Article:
The Physics
Hypertextbook
Opus in profectus

# Refraction

## Summary

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• Refraction is the change in direction of a wave caused by a change in wave speed.
• An interface is the boundary between two different media…
• or two regions of a medium with different characteristics such as…
• density (which is often related to temperature)
• concentration of solute (salinity, for example)
• mechanical stress
• In geometric optics, when an incident ray meets an interface it will be partially
• reflected
• Reflected rays obey the law of reflection described in a previous section of this book.
• Materials that reflect a significant portion of incident light appear shiny or lustrous.
• transmitted
• Transmitted rays obey Snell's law of refraction, which is described in this section of this book.
• Materials that transmit a significant portion of incident light appear clear or transparent.
• Materials that do not transmit any incident light are said to be opaque.
• absorbed
• The energy of absorbed rays is not destroyed, but changes form.
• Materials that absorb a significant portion of incident light appear dark.
• Angles are measured with respect to the line normal to the surface.
• The angle of incidence is the angle between the incident ray and the normal.
• The angle of reflection is the angle between the reflected ray and the normal.
• The angle of refraction is the angle between the transmitted ray and the normal.

• Refraction is described mathematically by Snell's law.

n1 sin θ1 = n2 sin θ2

where  n1 n2 = indexes of refraction of the two media θ1 θ2 = angles between the ray and the line normal to the surface in the two media
• Snell's law describes the path of least action between two points in different media.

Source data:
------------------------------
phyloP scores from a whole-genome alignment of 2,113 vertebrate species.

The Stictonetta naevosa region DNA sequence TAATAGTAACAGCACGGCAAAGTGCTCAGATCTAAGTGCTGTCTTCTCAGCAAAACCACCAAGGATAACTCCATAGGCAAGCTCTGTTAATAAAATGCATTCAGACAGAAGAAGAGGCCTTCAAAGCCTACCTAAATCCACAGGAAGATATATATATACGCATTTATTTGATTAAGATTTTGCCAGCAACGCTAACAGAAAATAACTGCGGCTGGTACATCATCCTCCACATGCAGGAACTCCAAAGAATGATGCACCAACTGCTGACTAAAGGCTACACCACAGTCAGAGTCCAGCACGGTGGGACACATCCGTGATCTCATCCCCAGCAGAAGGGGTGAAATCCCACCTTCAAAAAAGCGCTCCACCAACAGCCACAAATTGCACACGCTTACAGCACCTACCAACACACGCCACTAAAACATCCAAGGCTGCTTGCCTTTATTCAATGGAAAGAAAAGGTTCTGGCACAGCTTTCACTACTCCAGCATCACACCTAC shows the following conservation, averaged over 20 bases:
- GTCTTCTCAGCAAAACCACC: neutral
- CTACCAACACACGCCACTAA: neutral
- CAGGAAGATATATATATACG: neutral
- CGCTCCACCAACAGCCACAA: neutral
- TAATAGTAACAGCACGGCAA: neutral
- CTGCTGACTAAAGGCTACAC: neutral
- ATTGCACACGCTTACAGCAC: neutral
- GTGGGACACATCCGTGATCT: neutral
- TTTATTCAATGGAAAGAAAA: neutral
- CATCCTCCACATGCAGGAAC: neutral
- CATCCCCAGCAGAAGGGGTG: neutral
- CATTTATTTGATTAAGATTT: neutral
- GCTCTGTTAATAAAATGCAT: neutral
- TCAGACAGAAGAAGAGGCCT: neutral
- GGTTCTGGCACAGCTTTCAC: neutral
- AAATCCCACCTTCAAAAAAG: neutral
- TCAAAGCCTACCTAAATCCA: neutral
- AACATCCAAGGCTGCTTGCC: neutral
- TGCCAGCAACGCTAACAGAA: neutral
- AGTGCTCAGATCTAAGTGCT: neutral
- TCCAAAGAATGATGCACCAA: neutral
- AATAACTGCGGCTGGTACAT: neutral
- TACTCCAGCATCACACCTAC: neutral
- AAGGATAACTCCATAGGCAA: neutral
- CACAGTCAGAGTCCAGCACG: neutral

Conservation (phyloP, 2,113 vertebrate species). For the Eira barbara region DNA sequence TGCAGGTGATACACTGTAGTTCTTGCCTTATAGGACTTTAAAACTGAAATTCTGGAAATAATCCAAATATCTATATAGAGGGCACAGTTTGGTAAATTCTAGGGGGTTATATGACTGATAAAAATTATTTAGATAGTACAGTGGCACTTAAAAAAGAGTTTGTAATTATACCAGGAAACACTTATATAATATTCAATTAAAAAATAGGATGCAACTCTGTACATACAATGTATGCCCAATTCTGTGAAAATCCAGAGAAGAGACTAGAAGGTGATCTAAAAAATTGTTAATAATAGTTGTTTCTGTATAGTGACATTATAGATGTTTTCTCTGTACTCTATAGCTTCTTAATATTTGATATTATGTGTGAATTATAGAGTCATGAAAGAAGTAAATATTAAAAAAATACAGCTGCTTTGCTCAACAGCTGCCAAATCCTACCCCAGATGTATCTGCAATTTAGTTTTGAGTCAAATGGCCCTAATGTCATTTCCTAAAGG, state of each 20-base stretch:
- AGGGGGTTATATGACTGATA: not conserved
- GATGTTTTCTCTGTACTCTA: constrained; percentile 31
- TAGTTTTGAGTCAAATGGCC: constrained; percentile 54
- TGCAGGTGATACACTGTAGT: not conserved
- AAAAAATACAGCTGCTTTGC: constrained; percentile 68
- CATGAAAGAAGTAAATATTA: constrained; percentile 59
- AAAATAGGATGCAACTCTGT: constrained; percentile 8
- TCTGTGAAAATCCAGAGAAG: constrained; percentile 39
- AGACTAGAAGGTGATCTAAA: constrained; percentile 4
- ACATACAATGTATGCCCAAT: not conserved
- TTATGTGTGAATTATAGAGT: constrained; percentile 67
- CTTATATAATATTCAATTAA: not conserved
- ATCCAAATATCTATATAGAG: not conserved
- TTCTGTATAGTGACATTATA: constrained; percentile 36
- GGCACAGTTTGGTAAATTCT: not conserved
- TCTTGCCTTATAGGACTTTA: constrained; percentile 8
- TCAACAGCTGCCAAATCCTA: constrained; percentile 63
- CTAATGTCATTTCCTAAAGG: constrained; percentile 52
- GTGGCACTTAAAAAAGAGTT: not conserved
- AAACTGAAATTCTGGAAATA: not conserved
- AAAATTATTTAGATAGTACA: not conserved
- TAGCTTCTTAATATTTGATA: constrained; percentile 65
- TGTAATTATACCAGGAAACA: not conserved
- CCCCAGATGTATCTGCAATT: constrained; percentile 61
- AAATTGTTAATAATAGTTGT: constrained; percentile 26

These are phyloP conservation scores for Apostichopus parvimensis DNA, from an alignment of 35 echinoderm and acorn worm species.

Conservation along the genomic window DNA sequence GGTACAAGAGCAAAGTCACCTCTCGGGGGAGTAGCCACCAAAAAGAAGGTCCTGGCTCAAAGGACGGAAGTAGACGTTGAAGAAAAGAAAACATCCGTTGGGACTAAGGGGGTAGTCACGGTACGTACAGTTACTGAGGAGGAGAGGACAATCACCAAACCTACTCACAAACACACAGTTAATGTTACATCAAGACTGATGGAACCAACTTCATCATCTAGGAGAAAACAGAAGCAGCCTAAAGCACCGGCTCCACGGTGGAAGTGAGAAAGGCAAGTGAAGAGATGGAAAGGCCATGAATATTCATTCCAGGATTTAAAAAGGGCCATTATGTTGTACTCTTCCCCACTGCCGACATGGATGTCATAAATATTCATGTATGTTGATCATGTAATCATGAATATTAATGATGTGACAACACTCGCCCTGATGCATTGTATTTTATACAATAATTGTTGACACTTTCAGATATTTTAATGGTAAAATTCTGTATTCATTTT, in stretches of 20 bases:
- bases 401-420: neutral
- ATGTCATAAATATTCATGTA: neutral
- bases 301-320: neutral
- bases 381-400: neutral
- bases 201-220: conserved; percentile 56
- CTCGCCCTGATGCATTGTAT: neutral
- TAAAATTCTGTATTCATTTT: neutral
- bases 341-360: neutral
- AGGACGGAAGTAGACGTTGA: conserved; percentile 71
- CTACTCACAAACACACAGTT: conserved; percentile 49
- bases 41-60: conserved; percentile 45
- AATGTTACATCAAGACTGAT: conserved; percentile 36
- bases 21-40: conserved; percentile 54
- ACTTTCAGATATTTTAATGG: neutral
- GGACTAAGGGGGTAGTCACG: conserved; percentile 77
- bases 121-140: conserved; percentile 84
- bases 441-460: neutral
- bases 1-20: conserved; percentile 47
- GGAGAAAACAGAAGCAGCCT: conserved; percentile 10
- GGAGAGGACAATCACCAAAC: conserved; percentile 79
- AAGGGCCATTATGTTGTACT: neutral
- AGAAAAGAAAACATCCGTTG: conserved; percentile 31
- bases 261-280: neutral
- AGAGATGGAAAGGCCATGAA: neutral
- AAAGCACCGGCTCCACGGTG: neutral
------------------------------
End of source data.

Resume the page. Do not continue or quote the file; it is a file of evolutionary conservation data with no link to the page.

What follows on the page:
• The index of refraction
• is a property of a medium
• is a measure of the "slowness" of a wave
• is defined mathematically by the formula  n = c v
where  n = index of refraction c = speed of light in a vacuum v = speed of light in a medium
• is always greater than 1 (since the speed of light in a medium is always slower than the speed of light in a vacuum)
• has no units (since it is the ratio of two speeds)
• generally increases with the density of the medium
• If a ray of light travels from…
• a medium with a low index to a medium with a high index (n1 < n2)…
• it slows down
• it refracts toward the normal
• a medium with a high index to a medium with low index (n1 > n2)…
• it speeds up
• it refracts away from the normal
• Total internal reflection occurs when…
• Snell's law has no real solution
• light travels from a "slow medium" to a "fast medium" (n1 > n2)
• the incident angle is greater than the critical angle  sin θc = n2 n1
• The critical angle is the incident angle that corresponds to a refracted angle of 90°; that is, the transmitted ray travels parallel to the interface.
• Dispersion
• occurs when the speed of light in a medium (and thus the index of refraction) is a function of frequency and medium
• Informally, this can be summarized as different colors travel at different speeds in some media.
• can be used to produce a spectrum
• violet refracts the most (n is "large", v is "slow" for violet light)
• red refracts the least (n is "small", v is "fast" for red light)
• is the cause of the colors seen in…
• rainbows (sunlight passing through raindrops)
• halos (sunlight passing through ice crystals)

• Birefringence